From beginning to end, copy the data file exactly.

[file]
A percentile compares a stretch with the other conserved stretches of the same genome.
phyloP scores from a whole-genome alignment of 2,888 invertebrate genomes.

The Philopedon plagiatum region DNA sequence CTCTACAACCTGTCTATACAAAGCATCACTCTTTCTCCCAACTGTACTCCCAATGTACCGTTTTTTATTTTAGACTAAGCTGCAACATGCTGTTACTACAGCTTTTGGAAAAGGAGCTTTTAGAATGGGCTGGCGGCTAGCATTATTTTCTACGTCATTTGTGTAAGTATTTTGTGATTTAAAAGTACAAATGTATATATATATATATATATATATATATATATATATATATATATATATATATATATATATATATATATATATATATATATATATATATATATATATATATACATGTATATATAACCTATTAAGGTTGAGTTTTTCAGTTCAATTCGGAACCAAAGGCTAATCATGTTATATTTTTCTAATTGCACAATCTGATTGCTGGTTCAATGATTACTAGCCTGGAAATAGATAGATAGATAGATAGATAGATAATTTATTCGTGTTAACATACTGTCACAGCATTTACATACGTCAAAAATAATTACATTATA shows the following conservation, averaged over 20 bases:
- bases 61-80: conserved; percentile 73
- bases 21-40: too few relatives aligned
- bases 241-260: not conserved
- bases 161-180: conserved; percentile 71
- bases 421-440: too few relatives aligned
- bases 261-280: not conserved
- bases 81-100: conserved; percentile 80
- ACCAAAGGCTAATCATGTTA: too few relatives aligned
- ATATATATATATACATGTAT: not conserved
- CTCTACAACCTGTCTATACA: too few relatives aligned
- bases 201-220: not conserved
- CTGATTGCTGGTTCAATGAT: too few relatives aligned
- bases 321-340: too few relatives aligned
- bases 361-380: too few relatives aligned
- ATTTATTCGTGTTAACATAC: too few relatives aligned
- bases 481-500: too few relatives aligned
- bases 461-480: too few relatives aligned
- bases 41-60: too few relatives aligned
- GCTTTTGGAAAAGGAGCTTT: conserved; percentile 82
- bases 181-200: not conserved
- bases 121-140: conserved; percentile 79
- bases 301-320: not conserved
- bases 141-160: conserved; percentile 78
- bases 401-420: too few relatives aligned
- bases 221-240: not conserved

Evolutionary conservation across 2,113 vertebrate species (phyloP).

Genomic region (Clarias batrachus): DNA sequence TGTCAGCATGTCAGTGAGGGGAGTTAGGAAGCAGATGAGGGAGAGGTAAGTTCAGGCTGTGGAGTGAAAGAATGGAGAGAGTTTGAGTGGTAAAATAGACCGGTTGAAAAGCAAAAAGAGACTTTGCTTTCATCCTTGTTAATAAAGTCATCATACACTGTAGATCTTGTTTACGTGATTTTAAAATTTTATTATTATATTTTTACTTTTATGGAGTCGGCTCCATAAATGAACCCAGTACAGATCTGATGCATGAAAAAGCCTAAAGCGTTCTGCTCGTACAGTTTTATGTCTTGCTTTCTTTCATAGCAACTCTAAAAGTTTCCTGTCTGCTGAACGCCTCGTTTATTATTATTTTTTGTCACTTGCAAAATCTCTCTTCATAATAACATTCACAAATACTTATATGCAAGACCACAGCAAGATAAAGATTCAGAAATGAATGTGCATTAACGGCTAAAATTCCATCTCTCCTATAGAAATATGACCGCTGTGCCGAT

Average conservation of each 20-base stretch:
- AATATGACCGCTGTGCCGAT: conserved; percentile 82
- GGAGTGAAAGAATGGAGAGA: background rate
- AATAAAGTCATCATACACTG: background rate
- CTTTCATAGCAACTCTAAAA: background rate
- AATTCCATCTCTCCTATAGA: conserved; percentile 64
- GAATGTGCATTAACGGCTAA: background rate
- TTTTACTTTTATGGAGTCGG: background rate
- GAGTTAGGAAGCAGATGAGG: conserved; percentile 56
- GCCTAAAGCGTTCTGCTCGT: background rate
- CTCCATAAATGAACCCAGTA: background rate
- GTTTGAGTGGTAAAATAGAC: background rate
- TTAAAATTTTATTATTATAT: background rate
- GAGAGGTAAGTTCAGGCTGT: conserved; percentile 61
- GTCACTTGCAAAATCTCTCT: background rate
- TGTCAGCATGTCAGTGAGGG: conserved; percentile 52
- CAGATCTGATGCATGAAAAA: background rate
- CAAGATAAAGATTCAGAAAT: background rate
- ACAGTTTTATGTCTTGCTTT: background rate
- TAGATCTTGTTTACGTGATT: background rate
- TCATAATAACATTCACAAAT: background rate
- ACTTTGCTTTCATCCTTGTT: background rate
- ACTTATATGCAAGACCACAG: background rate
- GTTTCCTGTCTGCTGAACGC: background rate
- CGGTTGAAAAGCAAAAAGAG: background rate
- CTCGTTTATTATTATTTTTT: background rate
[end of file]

A percentile compares a stretch with the other conserved stretches of the same genome.
phyloP scores from a whole-genome alignment of 2,888 invertebrate genomes.

The Philopedon plagiatum region DNA sequence CTCTACAACCTGTCTATACAAAGCATCACTCTTTCTCCCAACTGTACTCCCAATGTACCGTTTTTTATTTTAGACTAAGCTGCAACATGCTGTTACTACAGCTTTTGGAAAAGGAGCTTTTAGAATGGGCTGGCGGCTAGCATTATTTTCTACGTCATTTGTGTAAGTATTTTGTGATTTAAAAGTACAAATGTATATATATATATATATATATATATATATATATATATATATATATATATATATATATATATATATATATATATATATATATATATATATATATATATATACATGTATATATAACCTATTAAGGTTGAGTTTTTCAGTTCAATTCGGAACCAAAGGCTAATCATGTTATATTTTTCTAATTGCACAATCTGATTGCTGGTTCAATGATTACTAGCCTGGAAATAGATAGATAGATAGATAGATAGATAATTTATTCGTGTTAACATACTGTCACAGCATTTACATACGTCAAAAATAATTACATTATA shows the following conservation, averaged over 20 bases:
- bases 61-80: conserved; percentile 73
- bases 21-40: too few relatives aligned
- bases 241-260: not conserved
- bases 161-180: conserved; percentile 71
- bases 421-440: too few relatives aligned
- bases 261-280: not conserved
- bases 81-100: conserved; percentile 80
- ACCAAAGGCTAATCATGTTA: too few relatives aligned
- ATATATATATATACATGTAT: not conserved
- CTCTACAACCTGTCTATACA: too few relatives aligned
- bases 201-220: not conserved
- CTGATTGCTGGTTCAATGAT: too few relatives aligned
- bases 321-340: too few relatives aligned
- bases 361-380: too few relatives aligned
- ATTTATTCGTGTTAACATAC: too few relatives aligned
- bases 481-500: too few relatives aligned
- bases 461-480: too few relatives aligned
- bases 41-60: too few relatives aligned
- GCTTTTGGAAAAGGAGCTTT: conserved; percentile 82
- bases 181-200: not conserved
- bases 121-140: conserved; percentile 79
- bases 301-320: not conserved
- bases 141-160: conserved; percentile 78
- bases 401-420: too few relatives aligned
- bases 221-240: not conserved

Evolutionary conservation across 2,113 vertebrate species (phyloP).

Genomic region (Clarias batrachus): DNA sequence TGTCAGCATGTCAGTGAGGGGAGTTAGGAAGCAGATGAGGGAGAGGTAAGTTCAGGCTGTGGAGTGAAAGAATGGAGAGAGTTTGAGTGGTAAAATAGACCGGTTGAAAAGCAAAAAGAGACTTTGCTTTCATCCTTGTTAATAAAGTCATCATACACTGTAGATCTTGTTTACGTGATTTTAAAATTTTATTATTATATTTTTACTTTTATGGAGTCGGCTCCATAAATGAACCCAGTACAGATCTGATGCATGAAAAAGCCTAAAGCGTTCTGCTCGTACAGTTTTATGTCTTGCTTTCTTTCATAGCAACTCTAAAAGTTTCCTGTCTGCTGAACGCCTCGTTTATTATTATTTTTTGTCACTTGCAAAATCTCTCTTCATAATAACATTCACAAATACTTATATGCAAGACCACAGCAAGATAAAGATTCAGAAATGAATGTGCATTAACGGCTAAAATTCCATCTCTCCTATAGAAATATGACCGCTGTGCCGAT

Average conservation of each 20-base stretch:
- AATATGACCGCTGTGCCGAT: conserved; percentile 82
- GGAGTGAAAGAATGGAGAGA: background rate
- AATAAAGTCATCATACACTG: background rate
- CTTTCATAGCAACTCTAAAA: background rate
- AATTCCATCTCTCCTATAGA: conserved; percentile 64
- GAATGTGCATTAACGGCTAA: background rate
- TTTTACTTTTATGGAGTCGG: background rate
- GAGTTAGGAAGCAGATGAGG: conserved; percentile 56
- GCCTAAAGCGTTCTGCTCGT: background rate
- CTCCATAAATGAACCCAGTA: background rate
- GTTTGAGTGGTAAAATAGAC: background rate
- TTAAAATTTTATTATTATAT: background rate
- GAGAGGTAAGTTCAGGCTGT: conserved; percentile 61
- GTCACTTGCAAAATCTCTCT: background rate
- TGTCAGCATGTCAGTGAGGG: conserved; percentile 52
- CAGATCTGATGCATGAAAAA: background rate
- CAAGATAAAGATTCAGAAAT: background rate
- ACAGTTTTATGTCTTGCTTT: background rate
- TAGATCTTGTTTACGTGATT: background rate
- TCATAATAACATTCACAAAT: background rate
- ACTTTGCTTTCATCCTTGTT: background rate
- ACTTATATGCAAGACCACAG: background rate
- GTTTCCTGTCTGCTGAACGC: background rate
- CGGTTGAAAAGCAAAAAGAG: background rate
- CTCGTTTATTATTATTTTTT: background rate